Next came the leaves. I knew (mostly) how to do leaves in rows of vines from a previous project, but I wanted to try making leaves in a big cluster rather than rows. Making the leaves large was an odd choice but I’m realistic about my skills and I thought I’d make a big mess of little tiny leaves. Plus it would take much longer. The leaf cluster aspect was a bit of a challenge, even though I tried it on paper before starting on the quilting. Sometimes I’d quilt myself into a corner and I didn’t quilt out of the corner as gracefully as I’d like. Luckily, the busy fabric combined with variegated thread makes it all sort of blend together, since the quilting is not so great. But it was a good puzzle, overall, letting me figure out how to cover the area uniformly while also making what I hope look like believable leaves.

treeleaves Practice, Practice, Practice

Front and back of the leaf cluster

The background quilting was pretty straightforward. I outlined the trees and hills, but it was a little trickier with the grass and flowers on the very bottom. Attempting to outline all the little leaves and grasses made for some weird transitions. I still need to work at coordinating the speed of the needle to the speed at which I move the quilt. But I did use a continuous line and I’m OK with the overall effect.

treebackground Practice, Practice, Practice

Front and back showing the quilting on the background.

To complete the piece, I have a number of the wall hanging/pillowcase backs in various stages of completion from when I did the video tutorial about how to make them, so it was easy to finish. Luckily the color of the back was perfect.

treeback Practice, Practice, Practice

Back of the wall hanging/pillowcase, ready for display!

Now, not only have I covered more ground in my free-motion quilting journey, but I have a new decoration to brighten up my space. Even though the quilting isn’t wonderful, it’s done and I did it. I hope looking at it often inspires me to keep trying and practicing, and therefore improving, my free-motion quilting skills.

treedone Practice, Practice, Practice

All done and hanging up on the wall.

I hope you’ve been practicing free-motion quilting too! How’s it going? There’s a great article about it by Wendy Butler Berns in our upcoming June/July 2014 issue (available any day now!). In it, she gives lots of great advice and tips that I found very helpful, though one of them is, of course, practice!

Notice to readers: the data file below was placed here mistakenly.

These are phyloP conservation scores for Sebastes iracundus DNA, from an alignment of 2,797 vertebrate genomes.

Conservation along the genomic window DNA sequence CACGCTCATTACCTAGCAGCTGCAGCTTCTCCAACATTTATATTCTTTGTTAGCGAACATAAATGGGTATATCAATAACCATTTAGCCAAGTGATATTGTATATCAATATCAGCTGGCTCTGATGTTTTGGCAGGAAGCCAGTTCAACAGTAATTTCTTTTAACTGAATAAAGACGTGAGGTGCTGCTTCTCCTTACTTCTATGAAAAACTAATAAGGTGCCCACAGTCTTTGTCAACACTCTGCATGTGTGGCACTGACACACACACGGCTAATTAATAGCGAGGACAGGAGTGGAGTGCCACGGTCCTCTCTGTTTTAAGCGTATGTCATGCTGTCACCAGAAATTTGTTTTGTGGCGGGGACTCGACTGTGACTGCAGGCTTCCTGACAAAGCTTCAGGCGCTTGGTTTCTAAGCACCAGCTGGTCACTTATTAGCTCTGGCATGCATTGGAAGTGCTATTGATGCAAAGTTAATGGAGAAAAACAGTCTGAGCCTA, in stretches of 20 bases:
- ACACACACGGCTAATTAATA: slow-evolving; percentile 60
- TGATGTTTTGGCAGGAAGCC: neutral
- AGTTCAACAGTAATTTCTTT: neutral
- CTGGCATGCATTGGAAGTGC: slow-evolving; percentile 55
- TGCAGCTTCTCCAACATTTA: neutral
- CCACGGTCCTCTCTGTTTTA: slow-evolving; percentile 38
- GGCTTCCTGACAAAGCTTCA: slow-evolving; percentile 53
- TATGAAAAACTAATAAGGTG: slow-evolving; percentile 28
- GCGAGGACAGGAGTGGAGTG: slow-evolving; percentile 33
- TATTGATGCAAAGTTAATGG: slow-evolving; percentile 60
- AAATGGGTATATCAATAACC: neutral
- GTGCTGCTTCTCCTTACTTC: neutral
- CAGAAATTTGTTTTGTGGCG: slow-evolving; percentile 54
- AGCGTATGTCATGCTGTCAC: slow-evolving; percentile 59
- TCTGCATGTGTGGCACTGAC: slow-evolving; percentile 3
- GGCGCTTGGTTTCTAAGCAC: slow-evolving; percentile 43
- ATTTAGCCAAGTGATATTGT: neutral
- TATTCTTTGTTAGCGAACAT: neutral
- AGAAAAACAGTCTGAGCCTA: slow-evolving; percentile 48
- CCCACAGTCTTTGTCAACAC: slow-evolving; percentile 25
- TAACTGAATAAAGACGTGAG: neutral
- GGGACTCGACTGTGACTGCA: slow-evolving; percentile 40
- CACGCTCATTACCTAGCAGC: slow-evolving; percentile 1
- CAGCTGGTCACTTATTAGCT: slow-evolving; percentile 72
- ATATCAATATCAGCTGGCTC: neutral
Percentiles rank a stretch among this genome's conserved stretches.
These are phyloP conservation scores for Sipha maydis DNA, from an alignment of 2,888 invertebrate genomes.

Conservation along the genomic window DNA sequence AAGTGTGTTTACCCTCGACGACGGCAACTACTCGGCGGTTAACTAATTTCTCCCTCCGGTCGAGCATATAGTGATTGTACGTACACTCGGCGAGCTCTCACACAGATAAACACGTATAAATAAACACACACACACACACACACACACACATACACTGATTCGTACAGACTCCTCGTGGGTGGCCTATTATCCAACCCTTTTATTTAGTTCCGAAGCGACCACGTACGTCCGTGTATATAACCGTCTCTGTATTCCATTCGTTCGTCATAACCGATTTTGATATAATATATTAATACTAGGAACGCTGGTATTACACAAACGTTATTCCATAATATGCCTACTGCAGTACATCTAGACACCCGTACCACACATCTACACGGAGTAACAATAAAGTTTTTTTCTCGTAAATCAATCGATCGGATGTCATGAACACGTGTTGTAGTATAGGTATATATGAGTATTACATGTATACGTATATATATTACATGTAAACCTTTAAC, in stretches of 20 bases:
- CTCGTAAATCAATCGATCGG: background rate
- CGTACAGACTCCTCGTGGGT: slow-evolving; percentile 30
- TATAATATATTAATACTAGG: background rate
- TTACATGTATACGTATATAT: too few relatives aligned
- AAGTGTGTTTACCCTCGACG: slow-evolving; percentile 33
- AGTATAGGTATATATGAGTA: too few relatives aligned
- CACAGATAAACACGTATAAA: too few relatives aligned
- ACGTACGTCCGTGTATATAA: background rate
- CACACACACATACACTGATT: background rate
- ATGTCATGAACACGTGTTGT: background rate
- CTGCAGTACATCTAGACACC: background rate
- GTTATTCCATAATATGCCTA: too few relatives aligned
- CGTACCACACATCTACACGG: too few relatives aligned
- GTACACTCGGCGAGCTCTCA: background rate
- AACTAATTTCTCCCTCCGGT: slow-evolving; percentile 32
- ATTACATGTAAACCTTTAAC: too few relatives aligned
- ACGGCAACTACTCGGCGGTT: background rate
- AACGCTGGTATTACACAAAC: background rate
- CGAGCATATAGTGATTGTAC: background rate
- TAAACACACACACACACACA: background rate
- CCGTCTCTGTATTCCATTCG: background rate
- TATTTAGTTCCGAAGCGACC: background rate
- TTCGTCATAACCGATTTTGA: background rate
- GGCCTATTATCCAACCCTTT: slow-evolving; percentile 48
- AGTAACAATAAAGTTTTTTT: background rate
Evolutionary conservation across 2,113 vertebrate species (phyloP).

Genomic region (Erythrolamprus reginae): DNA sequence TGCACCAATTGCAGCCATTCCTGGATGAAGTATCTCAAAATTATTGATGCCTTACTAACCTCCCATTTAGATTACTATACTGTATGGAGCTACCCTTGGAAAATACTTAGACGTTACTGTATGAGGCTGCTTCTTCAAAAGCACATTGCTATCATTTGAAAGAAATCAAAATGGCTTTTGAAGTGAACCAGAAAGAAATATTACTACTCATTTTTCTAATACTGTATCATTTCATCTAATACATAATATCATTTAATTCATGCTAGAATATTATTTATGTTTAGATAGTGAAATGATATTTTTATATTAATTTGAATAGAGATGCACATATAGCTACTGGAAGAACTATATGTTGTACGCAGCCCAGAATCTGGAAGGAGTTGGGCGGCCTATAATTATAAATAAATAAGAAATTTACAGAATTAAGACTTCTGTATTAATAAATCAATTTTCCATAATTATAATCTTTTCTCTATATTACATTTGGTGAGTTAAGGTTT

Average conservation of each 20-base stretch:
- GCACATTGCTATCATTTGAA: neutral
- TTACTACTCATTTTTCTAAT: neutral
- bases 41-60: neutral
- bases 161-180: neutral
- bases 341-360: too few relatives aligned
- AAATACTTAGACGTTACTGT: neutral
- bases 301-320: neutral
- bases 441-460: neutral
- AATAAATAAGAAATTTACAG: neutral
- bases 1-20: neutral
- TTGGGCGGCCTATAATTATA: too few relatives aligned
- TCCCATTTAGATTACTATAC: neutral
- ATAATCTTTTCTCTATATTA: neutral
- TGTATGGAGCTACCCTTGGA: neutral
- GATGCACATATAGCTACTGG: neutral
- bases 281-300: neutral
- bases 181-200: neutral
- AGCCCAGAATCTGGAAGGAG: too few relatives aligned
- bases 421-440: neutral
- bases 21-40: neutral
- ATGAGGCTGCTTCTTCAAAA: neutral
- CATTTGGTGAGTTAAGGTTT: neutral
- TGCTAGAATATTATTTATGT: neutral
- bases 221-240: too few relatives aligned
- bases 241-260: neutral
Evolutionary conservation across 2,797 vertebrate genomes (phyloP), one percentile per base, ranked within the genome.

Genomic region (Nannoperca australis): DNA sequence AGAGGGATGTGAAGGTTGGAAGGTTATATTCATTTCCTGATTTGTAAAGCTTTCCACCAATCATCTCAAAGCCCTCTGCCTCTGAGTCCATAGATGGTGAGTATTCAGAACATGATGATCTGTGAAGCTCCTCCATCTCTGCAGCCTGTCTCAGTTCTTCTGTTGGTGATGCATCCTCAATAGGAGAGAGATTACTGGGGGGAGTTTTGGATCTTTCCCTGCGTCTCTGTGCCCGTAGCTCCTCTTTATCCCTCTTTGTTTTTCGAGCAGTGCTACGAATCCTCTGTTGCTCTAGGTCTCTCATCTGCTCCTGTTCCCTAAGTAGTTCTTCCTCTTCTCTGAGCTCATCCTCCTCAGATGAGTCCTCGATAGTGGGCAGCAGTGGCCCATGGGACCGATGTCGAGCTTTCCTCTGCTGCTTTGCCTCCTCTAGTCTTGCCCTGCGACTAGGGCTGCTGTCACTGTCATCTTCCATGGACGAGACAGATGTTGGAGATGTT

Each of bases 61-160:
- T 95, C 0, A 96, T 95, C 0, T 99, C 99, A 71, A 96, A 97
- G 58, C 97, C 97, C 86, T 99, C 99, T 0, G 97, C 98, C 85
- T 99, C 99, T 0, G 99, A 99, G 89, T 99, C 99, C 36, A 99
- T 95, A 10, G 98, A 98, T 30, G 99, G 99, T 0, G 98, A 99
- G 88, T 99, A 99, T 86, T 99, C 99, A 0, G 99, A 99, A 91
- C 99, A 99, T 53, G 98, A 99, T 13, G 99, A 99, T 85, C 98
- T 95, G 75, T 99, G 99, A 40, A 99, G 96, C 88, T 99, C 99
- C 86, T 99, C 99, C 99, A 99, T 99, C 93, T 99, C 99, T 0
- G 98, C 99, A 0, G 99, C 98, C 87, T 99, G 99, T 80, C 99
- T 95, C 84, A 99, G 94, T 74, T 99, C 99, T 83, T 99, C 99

We like to share what we’re up to and we also love to know what you’re doing these days! Find out our news and let us know yours on all the popular social media platforms – Facebook, Twitter, Pinterest, Instagram, Google+, YouTube and our own website. If you’re practicing your free-motion work this weekend, I’m sending you all my quilting best wishes and if not, well, have a great weekend anyway!

 

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April/May 2014 Tools Giveaway

PLEASE NOTE, THIS CONTEST IS NOW CLOSED. THANK YOU TO ALL WHO PARTICIPATED. CONGRATULATIONS EUGENIA, LORI, & KATHLEEN.

You may have noticed we’ve been featuring a series on Quilting Technology in our issues lately, and the April/May 2014 issue of Quilters Newsletter contained Part 2 of that series. Part 2 discusses the impact technology has had on thread, fabric, notions and more. In honor of this installment of the series we’re giving away three Quilter’s FabriCalcs by Calculated Industries, quilt-specific calculators that assist with quilt design, layout and fabric yardage calculations.
8400pkg  April/May 2014 Tools GiveawayEach of the three calculators includes an autographed copy of Quilter’s FabriCalc in a Nutshell by Susan Blades, printed by Nutshell Concepts to help you make the most of your Quilter’s FabriCalc.

QFCiaNs 450  April/May 2014 Tools Giveaway

To enter for a chance to win one of these three Quilter’s FabriCalc and autographed workbook sets, leave a comment here on this post before 11:59 PM Mountain Daylight Time on Sunday, May 11, 2014 and tell us what kinds of things inspire the designs of the quilts you make. One comment per person, please. Open to those who haven’t won anything from Quilters Newsletter in the last 90 days. If you are randomly selected as a winner, the email will come from questions@qnm.com with “Quilters Newsletter blog giveaway” in the subject line.